I spoke with NPR’s Sami Yenigun last week for a piece he was working on about Boards of Canada’s pre-release marketing campaign. You can hear the full interview here:

Morning Edition – Boards of Canada Pre-Release Marketing

In a nutshell, Boards of Canada and their label, Warp, engaged in an easter-egg-hunt type of pre-release campaign that involved sneaking out different codes through key outlets, including a code on a very limited (one copy available in the US!) vinyl, a mysterious clip at the end of an NPR piece, a banner on a fan run message board, and more. Here’s an example of one of the “clues,” which was broadcasted on Adult Swim:

I loved the campaign on many levels, but one of the things I liked the most was that I had no idea it was going on before Sami called me about it. And that is sort of the point. I’m familiar with Boards of Canada, but I am not anywhere near the inner circle of fans that the band and Warp were trying to reach with this campaign. To me, this was a brilliant campaign focused on the hard core fans that share a similar psychographic with the band – a band that is known to be cryptic, intelligent, tech savvy, and mysterious. Their serious fans, from what I can tell, are similar.

The campaign was a wonderful way to engage with fans in an authentic way, provide a level of engagement, and in many ways, flip traditional promotion on its head. Instead of the band releasing a standard press release to key online and print outlets, and instead of working retail with expensive co-op campaigns, press and retail were at once in on the campaign (in the case of Radio 1, Rough Trade / Other Music, Adult Swim, and NPR), and in other instances they were reporting on what was already happening with the fans (in the case of Pitchfork and others). Also, Warp picked perfect “niche” outlets to work with on the campaign. This was not a carpet bombing campaign where the label or PR company was sending out 500 advance copied of the record to press and blogs, this was a campaign totally focused on outlets that matter to the core fans, and outlets that speak to the exact psychographic traits of their fans. Once the clues were out there, the fans did the rest.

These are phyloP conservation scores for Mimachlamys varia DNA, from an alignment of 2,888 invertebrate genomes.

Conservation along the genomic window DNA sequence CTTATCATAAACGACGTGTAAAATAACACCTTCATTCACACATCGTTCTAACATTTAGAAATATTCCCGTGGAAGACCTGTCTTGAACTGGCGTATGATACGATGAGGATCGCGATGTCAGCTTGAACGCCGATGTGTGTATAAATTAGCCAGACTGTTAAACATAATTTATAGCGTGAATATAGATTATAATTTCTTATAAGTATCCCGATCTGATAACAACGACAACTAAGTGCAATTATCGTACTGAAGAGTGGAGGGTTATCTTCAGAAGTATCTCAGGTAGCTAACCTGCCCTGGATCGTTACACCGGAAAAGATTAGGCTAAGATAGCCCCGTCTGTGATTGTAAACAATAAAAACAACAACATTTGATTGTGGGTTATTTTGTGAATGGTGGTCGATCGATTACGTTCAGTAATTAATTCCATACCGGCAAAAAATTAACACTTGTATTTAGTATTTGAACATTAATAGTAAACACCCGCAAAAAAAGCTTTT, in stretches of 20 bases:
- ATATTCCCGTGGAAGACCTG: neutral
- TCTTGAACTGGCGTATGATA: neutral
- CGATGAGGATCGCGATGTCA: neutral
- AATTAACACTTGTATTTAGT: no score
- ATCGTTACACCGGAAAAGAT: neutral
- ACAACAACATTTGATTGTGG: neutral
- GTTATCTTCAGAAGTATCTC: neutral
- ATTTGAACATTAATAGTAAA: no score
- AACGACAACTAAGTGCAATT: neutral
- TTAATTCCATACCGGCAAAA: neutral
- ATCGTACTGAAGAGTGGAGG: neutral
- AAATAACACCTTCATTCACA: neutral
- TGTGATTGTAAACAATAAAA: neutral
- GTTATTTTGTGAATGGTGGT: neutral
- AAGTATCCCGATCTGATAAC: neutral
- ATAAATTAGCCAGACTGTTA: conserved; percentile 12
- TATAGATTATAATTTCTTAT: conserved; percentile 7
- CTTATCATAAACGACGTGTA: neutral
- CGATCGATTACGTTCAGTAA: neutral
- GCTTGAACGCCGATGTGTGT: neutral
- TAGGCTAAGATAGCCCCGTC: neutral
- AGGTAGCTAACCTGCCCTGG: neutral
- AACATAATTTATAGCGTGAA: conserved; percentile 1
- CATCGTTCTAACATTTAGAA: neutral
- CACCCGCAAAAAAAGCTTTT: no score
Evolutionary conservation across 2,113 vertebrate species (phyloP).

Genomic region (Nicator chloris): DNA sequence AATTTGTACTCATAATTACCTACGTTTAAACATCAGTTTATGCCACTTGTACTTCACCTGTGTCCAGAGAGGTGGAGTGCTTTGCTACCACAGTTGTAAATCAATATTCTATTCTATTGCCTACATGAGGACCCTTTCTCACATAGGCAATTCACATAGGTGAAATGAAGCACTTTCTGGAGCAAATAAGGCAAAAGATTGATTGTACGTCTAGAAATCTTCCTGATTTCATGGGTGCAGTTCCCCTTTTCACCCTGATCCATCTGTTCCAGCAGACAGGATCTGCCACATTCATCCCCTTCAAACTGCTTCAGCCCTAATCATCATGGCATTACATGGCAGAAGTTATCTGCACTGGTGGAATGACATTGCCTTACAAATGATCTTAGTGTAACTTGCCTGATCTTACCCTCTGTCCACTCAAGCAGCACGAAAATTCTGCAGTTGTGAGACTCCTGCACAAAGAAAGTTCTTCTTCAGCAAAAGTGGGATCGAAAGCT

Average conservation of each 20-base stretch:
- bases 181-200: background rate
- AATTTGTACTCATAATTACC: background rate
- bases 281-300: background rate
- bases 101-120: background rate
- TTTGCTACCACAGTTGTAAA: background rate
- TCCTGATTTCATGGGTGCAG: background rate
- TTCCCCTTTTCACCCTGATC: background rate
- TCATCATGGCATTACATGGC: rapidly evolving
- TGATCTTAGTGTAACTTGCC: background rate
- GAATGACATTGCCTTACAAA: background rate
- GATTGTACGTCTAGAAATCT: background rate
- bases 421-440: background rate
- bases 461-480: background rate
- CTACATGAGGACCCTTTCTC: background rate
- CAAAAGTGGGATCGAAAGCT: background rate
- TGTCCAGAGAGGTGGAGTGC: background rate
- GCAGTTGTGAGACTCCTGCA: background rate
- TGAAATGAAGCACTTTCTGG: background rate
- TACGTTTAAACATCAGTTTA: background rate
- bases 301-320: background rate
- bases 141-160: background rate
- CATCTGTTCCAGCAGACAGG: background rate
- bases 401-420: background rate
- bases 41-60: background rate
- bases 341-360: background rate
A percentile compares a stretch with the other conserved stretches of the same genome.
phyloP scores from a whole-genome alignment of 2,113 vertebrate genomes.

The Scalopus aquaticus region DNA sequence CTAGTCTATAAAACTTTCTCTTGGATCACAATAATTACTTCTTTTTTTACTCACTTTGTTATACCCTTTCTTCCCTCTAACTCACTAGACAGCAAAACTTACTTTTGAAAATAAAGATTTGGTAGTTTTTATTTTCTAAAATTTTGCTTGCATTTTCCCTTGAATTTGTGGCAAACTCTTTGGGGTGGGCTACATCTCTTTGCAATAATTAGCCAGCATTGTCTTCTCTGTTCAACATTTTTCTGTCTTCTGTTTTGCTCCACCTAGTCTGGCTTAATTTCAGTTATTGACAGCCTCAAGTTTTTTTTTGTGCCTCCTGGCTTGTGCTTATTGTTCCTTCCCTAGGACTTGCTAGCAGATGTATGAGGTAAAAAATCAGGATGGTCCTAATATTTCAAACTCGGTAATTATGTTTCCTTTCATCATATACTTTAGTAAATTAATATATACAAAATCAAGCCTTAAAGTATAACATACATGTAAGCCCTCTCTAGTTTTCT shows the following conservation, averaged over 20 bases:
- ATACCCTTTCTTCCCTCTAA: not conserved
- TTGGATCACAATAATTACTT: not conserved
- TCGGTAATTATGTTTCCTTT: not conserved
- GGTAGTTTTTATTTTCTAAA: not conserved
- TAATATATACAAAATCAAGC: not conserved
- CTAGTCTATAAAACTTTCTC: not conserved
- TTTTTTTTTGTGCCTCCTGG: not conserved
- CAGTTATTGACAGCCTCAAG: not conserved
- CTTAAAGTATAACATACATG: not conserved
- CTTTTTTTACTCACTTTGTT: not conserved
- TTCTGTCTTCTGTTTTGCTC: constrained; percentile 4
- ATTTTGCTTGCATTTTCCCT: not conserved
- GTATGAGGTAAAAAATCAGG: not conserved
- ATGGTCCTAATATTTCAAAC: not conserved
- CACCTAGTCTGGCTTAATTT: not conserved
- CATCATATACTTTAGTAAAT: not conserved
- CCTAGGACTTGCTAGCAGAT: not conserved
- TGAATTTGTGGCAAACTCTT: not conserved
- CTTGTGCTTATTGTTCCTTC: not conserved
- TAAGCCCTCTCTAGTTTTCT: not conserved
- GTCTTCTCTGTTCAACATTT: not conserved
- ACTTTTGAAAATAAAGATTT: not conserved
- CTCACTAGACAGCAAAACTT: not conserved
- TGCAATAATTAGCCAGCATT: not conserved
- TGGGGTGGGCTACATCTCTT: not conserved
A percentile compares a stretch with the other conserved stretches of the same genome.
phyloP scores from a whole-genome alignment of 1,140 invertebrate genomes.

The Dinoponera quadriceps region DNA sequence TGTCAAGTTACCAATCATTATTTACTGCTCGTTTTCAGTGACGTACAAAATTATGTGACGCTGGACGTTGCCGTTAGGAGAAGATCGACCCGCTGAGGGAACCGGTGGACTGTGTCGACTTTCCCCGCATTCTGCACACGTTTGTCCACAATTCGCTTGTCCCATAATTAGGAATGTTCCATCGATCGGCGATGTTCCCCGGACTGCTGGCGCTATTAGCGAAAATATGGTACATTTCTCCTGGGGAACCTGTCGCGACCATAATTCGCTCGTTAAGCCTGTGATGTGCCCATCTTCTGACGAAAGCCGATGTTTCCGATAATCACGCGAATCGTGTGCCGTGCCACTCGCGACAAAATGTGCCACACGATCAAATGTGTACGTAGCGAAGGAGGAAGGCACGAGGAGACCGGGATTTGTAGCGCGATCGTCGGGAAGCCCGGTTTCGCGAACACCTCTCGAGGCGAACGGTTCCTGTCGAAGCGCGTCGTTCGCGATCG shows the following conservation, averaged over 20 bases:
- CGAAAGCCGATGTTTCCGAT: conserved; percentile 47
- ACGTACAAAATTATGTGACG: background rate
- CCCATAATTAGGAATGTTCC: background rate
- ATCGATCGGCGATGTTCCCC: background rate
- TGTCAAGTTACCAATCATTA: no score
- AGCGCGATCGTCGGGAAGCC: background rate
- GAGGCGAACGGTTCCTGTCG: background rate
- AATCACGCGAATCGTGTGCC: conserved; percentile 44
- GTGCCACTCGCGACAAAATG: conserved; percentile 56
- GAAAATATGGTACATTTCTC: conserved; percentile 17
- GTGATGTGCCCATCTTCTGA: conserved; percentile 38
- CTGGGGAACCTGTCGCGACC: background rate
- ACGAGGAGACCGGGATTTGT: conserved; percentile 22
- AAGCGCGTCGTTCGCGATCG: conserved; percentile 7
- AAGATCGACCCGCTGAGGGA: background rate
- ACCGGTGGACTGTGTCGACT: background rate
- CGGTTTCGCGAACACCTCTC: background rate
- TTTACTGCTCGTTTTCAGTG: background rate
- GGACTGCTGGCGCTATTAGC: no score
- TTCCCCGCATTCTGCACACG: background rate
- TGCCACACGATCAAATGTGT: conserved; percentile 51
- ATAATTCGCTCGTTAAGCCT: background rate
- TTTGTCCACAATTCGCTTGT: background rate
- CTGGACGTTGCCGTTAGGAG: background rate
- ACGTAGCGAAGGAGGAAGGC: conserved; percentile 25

Certainly not something that every band can do, but I think it illustrates the success a band can have once they have acquired a substantial fan base, and engage with that fan base in the way that they want to be engaged with.

Read more here on the full campaign.


For developing, unsigned artists, there can certainly be a bit of a “Catch 22″ when it comes to funding the activities they need to find their core fanbase, engage with this fanbase, and ultimately monetize this fanbase. How does a developing artist fund the marketing initiatives necessary to generate a core fanbase, without having a fanbase to tap into? It’s something we talk a lot about in the courses I teach at Berklee.

For developing musicians, it’s important to consider the fact that without the ability to speak with fans in a direct way online, your opportunities for monetization are limited. The collection of permission-based fan contact info, through an email address, a Twitter follower, a YouTube subscriber, a Pinterest follower, a Facebook fan, and other existing and not-yet-existing services is a necessity before starting any extensive funding initiatives.

For established or legacy artists who have a dedicated, engaged, and growing fan base – and are communicating with that fan base regularly – generating funding can be a bit smoother.  Continued awareness, acquisition, and engagement is still necessary, of course, but the opportunities to engage in creative forms of funding increase exponentially if you have a base to communicate with.

Frank Zappa and the Zappa Family Trust have pushed the boundaries, creatively and entrepreneurially, for years.  Little known fact: Frank Zappa introduced a proposal for a subscription-based digital distribution service in 1983!  Recently, the Zappa Family Trust launched a new fan-focused initiative to coincide with the release of a new Vault live recording: All Roxy, No Elsewhere –  76 minutes of never-before-released Frank Zappa master recordings from the Roxy Performances of December 9th and 10th, 1973.

The ZFT is providing 1000 licenses (Roxy by Proxy) to Zappa fans for the purpose of manufacturing and distributing All Roxy, No Elsewhere on their own.  This license, in Gail Zappa’s words, provides fan with the ability to:

 “…make as many copies of the record as you can possibly distribute – AND except for reporting to us your sales & customers (just like any other record distributor) and paying us the publishing, YOU keep the money. AND you get to collect royalties from what is sold at Barfko-Swill AND you will also be entitled to a special wholesale price available to the OLAZRBPDs (Officially Licensed Authorized Zappa ROXY BY PROXY Distributor) exclusively.”